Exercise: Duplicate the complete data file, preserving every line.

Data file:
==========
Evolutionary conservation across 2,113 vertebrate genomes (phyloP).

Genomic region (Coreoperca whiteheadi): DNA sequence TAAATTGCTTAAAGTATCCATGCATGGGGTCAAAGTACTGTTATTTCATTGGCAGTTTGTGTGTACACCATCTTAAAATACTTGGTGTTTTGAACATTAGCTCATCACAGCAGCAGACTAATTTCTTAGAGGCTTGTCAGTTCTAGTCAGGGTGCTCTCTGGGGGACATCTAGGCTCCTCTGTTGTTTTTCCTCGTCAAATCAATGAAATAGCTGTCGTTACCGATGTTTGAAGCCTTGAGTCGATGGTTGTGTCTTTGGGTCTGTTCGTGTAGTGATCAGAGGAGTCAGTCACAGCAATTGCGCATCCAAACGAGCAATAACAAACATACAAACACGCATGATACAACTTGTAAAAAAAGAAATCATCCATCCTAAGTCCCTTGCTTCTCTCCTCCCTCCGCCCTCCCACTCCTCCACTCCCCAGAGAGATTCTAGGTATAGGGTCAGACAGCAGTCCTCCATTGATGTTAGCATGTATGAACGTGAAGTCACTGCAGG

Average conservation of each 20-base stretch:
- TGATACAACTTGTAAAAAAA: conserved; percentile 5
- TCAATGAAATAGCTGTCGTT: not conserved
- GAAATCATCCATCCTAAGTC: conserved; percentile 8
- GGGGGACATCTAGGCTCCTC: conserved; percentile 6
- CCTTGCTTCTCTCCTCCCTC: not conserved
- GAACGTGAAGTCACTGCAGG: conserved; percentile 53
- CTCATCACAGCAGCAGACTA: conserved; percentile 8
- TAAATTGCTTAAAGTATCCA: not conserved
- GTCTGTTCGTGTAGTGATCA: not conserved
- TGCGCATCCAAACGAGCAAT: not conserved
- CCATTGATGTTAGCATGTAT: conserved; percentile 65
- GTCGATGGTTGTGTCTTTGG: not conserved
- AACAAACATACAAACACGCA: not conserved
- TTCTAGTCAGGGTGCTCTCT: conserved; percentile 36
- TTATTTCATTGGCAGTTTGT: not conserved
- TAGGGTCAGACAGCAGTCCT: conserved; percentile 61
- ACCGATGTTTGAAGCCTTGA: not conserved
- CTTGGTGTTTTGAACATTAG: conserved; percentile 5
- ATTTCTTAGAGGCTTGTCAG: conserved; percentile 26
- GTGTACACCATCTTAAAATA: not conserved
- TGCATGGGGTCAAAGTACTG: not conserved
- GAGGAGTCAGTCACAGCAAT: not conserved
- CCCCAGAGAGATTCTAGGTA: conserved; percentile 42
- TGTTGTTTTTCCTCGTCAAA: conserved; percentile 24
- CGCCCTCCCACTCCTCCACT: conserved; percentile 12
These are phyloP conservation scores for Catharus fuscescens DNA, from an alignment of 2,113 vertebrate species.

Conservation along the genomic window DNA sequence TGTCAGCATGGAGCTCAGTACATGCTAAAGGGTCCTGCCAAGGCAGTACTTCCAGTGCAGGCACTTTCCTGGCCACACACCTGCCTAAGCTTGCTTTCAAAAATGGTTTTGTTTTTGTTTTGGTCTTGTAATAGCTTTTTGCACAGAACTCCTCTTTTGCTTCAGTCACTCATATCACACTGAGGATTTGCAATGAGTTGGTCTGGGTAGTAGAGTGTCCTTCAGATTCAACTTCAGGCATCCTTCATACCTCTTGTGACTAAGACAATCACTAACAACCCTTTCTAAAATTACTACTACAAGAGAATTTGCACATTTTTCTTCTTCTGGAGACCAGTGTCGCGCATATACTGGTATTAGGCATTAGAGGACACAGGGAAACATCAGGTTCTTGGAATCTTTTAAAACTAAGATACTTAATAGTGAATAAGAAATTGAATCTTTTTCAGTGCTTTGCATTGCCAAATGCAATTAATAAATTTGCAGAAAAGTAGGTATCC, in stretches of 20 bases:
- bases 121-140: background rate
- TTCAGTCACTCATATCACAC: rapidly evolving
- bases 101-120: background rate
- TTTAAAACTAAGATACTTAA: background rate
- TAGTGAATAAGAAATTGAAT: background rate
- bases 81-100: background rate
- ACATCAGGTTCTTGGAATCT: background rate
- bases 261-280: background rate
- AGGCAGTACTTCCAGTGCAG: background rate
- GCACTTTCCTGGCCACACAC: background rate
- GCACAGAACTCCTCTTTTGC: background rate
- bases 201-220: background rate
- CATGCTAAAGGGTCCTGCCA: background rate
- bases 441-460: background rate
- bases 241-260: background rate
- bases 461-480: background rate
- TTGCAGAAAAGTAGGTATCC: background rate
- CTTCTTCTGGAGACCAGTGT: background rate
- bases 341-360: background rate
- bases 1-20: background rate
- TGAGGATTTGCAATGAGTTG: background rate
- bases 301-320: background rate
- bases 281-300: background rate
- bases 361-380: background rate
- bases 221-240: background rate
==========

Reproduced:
Evolutionary conservation across 2,113 vertebrate genomes (phyloP).

Genomic region (Coreoperca whiteheadi): DNA sequence TAAATTGCTTAAAGTATCCATGCATGGGGTCAAAGTACTGTTATTTCATTGGCAGTTTGTGTGTACACCATCTTAAAATACTTGGTGTTTTGAACATTAGCTCATCACAGCAGCAGACTAATTTCTTAGAGGCTTGTCAGTTCTAGTCAGGGTGCTCTCTGGGGGACATCTAGGCTCCTCTGTTGTTTTTCCTCGTCAAATCAATGAAATAGCTGTCGTTACCGATGTTTGAAGCCTTGAGTCGATGGTTGTGTCTTTGGGTCTGTTCGTGTAGTGATCAGAGGAGTCAGTCACAGCAATTGCGCATCCAAACGAGCAATAACAAACATACAAACACGCATGATACAACTTGTAAAAAAAGAAATCATCCATCCTAAGTCCCTTGCTTCTCTCCTCCCTCCGCCCTCCCACTCCTCCACTCCCCAGAGAGATTCTAGGTATAGGGTCAGACAGCAGTCCTCCATTGATGTTAGCATGTATGAACGTGAAGTCACTGCAGG

Average conservation of each 20-base stretch:
- TGATACAACTTGTAAAAAAA: conserved; percentile 5
- TCAATGAAATAGCTGTCGTT: not conserved
- GAAATCATCCATCCTAAGTC: conserved; percentile 8
- GGGGGACATCTAGGCTCCTC: conserved; percentile 6
- CCTTGCTTCTCTCCTCCCTC: not conserved
- GAACGTGAAGTCACTGCAGG: conserved; percentile 53
- CTCATCACAGCAGCAGACTA: conserved; percentile 8
- TAAATTGCTTAAAGTATCCA: not conserved
- GTCTGTTCGTGTAGTGATCA: not conserved
- TGCGCATCCAAACGAGCAAT: not conserved
- CCATTGATGTTAGCATGTAT: conserved; percentile 65
- GTCGATGGTTGTGTCTTTGG: not conserved
- AACAAACATACAAACACGCA: not conserved
- TTCTAGTCAGGGTGCTCTCT: conserved; percentile 36
- TTATTTCATTGGCAGTTTGT: not conserved
- TAGGGTCAGACAGCAGTCCT: conserved; percentile 61
- ACCGATGTTTGAAGCCTTGA: not conserved
- CTTGGTGTTTTGAACATTAG: conserved; percentile 5
- ATTTCTTAGAGGCTTGTCAG: conserved; percentile 26
- GTGTACACCATCTTAAAATA: not conserved
- TGCATGGGGTCAAAGTACTG: not conserved
- GAGGAGTCAGTCACAGCAAT: not conserved
- CCCCAGAGAGATTCTAGGTA: conserved; percentile 42
- TGTTGTTTTTCCTCGTCAAA: conserved; percentile 24
- CGCCCTCCCACTCCTCCACT: conserved; percentile 12
These are phyloP conservation scores for Catharus fuscescens DNA, from an alignment of 2,113 vertebrate species.

Conservation along the genomic window DNA sequence TGTCAGCATGGAGCTCAGTACATGCTAAAGGGTCCTGCCAAGGCAGTACTTCCAGTGCAGGCACTTTCCTGGCCACACACCTGCCTAAGCTTGCTTTCAAAAATGGTTTTGTTTTTGTTTTGGTCTTGTAATAGCTTTTTGCACAGAACTCCTCTTTTGCTTCAGTCACTCATATCACACTGAGGATTTGCAATGAGTTGGTCTGGGTAGTAGAGTGTCCTTCAGATTCAACTTCAGGCATCCTTCATACCTCTTGTGACTAAGACAATCACTAACAACCCTTTCTAAAATTACTACTACAAGAGAATTTGCACATTTTTCTTCTTCTGGAGACCAGTGTCGCGCATATACTGGTATTAGGCATTAGAGGACACAGGGAAACATCAGGTTCTTGGAATCTTTTAAAACTAAGATACTTAATAGTGAATAAGAAATTGAATCTTTTTCAGTGCTTTGCATTGCCAAATGCAATTAATAAATTTGCAGAAAAGTAGGTATCC, in stretches of 20 bases:
- bases 121-140: background rate
- TTCAGTCACTCATATCACAC: rapidly evolving
- bases 101-120: background rate
- TTTAAAACTAAGATACTTAA: background rate
- TAGTGAATAAGAAATTGAAT: background rate
- bases 81-100: background rate
- ACATCAGGTTCTTGGAATCT: background rate
- bases 261-280: background rate
- AGGCAGTACTTCCAGTGCAG: background rate
- GCACTTTCCTGGCCACACAC: background rate
- GCACAGAACTCCTCTTTTGC: background rate
- bases 201-220: background rate
- CATGCTAAAGGGTCCTGCCA: background rate
- bases 441-460: background rate
- bases 241-260: background rate
- bases 461-480: background rate
- TTGCAGAAAAGTAGGTATCC: background rate
- CTTCTTCTGGAGACCAGTGT: background rate
- bases 341-360: background rate
- bases 1-20: background rate
- TGAGGATTTGCAATGAGTTG: background rate
- bases 301-320: background rate
- bases 281-300: background rate
- bases 361-380: background rate
- bases 221-240: background rate